This past week has yielded a veritable treasure trove of head-shaking security stories, all related to my favorite security soft spot – people. The shimmer from our technological advances blinds us from the damage people can do – and we remain so easily fooled:
- Wired reported that Albert Gonzalez, the record-setting hacker of Heartland Payment Systems, TJX and a range of other companies said the Secret Service (SS) asked him to do it. The government admitted using Gonzalez to gather intelligence and help them seek out international cyber criminals but says they didn’t ask him to commit any crimes. Uh, yeah… ok.
- Storefront Backtalk and others reported on a Gucci engineer who was fired for "abusing his employee discount," but then really got even (and then some) by creating a fictitious employee account (with admin rights!) and then using that account to delete a series of virtual servers, shut down a storage area network (SAN), and delete a bunch of corporate mailboxes… allegedly.
- TechAmerica wrote about HP suing a former executive who took a job at Oracle. Apparently, he downloaded and stole hundreds of files and thousands of emails containing trade secrets before quitting.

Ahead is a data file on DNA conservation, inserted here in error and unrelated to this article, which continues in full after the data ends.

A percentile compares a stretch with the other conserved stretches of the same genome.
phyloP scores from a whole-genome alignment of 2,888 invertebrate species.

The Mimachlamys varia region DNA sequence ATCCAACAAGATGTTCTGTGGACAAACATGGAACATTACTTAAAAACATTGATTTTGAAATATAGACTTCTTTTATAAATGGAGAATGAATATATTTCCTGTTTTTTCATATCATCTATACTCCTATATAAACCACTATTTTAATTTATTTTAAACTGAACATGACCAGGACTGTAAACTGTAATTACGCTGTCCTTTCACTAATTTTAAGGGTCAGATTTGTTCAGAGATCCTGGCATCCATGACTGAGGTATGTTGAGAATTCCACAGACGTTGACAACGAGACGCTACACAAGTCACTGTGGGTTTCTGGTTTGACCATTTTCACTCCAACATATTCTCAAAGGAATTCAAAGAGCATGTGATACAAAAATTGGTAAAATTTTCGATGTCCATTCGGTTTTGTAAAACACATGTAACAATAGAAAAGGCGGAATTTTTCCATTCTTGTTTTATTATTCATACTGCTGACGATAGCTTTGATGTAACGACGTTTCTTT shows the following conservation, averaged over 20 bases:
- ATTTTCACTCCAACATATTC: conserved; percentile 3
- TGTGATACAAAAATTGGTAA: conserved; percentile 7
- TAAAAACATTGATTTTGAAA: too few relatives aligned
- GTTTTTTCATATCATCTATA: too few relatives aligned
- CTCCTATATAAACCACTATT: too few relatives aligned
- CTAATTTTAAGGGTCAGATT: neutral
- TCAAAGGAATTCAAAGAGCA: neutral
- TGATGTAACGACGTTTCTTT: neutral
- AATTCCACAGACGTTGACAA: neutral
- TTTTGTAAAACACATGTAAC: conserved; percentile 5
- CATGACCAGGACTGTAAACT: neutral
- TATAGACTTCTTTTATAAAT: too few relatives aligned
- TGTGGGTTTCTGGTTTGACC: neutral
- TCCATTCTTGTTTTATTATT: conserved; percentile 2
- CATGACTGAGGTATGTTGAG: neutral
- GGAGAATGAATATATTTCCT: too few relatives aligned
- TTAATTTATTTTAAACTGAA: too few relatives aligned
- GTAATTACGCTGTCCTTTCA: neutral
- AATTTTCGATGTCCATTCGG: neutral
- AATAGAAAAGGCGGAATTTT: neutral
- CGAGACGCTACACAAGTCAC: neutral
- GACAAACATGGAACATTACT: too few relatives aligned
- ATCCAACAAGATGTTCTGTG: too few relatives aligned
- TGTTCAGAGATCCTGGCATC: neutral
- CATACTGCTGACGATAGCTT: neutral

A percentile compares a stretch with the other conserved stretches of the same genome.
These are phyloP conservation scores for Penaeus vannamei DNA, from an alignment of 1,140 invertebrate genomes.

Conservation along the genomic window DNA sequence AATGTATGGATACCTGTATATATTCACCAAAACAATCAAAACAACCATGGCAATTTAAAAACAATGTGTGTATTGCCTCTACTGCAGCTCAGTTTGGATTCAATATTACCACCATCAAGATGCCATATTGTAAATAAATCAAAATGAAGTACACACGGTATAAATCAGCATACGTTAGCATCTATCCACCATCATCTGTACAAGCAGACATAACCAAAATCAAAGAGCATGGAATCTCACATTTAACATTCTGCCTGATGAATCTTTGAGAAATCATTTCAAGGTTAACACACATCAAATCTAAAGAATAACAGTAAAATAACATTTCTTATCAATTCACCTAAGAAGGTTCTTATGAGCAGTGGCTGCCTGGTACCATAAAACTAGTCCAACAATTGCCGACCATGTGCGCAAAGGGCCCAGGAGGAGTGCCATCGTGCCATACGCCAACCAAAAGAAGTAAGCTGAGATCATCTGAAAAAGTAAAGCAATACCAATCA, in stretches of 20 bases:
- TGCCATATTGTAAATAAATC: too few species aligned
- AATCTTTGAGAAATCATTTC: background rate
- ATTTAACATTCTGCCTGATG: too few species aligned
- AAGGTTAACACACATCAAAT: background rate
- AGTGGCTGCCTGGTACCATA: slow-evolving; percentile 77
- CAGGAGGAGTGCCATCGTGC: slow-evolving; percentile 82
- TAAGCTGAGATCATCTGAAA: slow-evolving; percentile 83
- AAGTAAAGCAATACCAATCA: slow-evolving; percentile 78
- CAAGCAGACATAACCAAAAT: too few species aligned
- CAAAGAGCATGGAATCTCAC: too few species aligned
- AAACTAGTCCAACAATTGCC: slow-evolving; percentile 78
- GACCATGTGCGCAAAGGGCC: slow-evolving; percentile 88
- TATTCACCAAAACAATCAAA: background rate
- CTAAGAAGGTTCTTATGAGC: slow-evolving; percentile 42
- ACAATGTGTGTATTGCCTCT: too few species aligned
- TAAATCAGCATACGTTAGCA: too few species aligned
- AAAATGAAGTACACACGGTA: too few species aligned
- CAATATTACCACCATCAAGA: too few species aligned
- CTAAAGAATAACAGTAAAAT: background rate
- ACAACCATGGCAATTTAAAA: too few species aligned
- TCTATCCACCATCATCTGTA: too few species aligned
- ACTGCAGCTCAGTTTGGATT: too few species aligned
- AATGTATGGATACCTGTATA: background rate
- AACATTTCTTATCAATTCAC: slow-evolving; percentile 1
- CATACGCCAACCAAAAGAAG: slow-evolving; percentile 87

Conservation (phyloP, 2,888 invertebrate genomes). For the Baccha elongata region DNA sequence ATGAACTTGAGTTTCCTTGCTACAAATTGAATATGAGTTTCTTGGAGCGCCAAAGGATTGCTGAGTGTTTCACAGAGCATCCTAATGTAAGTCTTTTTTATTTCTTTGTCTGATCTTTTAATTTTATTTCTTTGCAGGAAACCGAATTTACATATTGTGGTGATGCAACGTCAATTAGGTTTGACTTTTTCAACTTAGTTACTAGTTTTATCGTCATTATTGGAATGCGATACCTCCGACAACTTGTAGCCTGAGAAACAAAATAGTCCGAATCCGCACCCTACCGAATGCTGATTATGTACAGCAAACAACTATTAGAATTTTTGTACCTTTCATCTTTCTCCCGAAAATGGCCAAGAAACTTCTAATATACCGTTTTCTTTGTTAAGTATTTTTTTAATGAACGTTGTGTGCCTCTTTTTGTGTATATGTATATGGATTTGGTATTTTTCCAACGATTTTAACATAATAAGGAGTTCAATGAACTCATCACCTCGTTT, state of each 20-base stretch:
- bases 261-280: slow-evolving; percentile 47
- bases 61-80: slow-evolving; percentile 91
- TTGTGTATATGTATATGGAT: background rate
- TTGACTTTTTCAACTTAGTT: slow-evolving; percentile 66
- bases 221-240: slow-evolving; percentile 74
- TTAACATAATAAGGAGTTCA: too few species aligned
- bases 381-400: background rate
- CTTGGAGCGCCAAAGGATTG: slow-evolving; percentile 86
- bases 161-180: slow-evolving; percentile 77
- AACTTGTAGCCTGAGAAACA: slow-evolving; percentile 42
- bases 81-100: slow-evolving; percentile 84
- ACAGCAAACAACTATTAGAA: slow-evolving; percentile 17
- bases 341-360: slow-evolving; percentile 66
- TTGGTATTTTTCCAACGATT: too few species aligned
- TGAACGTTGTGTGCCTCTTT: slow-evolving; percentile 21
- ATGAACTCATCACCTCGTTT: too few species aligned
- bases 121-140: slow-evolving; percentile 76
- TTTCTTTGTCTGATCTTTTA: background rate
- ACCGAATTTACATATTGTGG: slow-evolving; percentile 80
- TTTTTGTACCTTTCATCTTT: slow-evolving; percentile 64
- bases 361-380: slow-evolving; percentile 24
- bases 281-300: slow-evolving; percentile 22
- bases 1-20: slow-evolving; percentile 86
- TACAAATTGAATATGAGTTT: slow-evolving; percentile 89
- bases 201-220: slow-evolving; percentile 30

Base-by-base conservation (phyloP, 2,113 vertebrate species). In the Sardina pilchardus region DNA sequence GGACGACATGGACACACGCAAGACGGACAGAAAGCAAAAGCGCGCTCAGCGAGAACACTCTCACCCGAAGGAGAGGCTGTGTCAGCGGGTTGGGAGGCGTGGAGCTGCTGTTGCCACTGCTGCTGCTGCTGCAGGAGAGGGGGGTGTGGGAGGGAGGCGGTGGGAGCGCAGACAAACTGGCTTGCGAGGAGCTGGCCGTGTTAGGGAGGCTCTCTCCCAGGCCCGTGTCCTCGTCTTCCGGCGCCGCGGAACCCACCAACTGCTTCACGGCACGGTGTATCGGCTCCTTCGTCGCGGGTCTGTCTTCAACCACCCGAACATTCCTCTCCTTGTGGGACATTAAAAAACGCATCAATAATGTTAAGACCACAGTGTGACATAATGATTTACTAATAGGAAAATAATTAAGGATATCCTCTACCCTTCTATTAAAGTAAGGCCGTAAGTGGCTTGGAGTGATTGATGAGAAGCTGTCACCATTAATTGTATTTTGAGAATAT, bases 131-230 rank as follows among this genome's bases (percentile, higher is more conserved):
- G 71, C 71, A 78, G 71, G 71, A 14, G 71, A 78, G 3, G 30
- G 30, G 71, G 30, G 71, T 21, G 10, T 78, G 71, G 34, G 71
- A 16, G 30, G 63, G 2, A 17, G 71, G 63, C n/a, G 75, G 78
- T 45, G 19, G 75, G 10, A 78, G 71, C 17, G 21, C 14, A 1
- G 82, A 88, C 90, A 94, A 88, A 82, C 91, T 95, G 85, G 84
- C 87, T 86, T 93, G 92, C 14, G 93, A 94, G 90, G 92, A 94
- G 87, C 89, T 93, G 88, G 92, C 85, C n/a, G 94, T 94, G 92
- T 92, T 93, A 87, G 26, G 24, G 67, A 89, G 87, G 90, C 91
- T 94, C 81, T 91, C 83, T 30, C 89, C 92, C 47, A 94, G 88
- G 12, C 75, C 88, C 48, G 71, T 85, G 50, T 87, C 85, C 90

You might ask, “How can a company so advanced and large as HP not have protections on their digital trade secrets?” It’s not like DLP (data leak prevention) solutions don’t exist. And how about Gucci? I guess this is a double whammy around policy and people, who are so often intertwined. There isn’t a policy flag or checkpoint in place to verify that this newly-created employee was authorized with such privileges that he could delete entire virtual servers and mailboxes? Nobody bothered to check that this was a legitimate employee? Worst of all, this non-existent employee’s accounts were created by a fired network engineer! And then there’s Mr. Gonzalez (hacking community) and the SS (intel community) – which group do you trust less to be honest with the public? Both communities have for a long time engaged ethnically-questionable people to do their bidding. If it’s true that the SS hired him to hack, shame on him for not getting protection for himself in advance. You have to wonder what else he hacked into to merit an actual arrest.
And here we are in 2011, putting our lives on display with Facebook, Twitter, LinkedIn, Yammer, et al, broadcasting our whereabouts on vacation (or more specifically, that we’re not home for an extended period,) meeting up with strangers who have similar tastes, and making our personal details and history available for anyone to view. It’s not always technology that will get us into security trouble… it’s the people.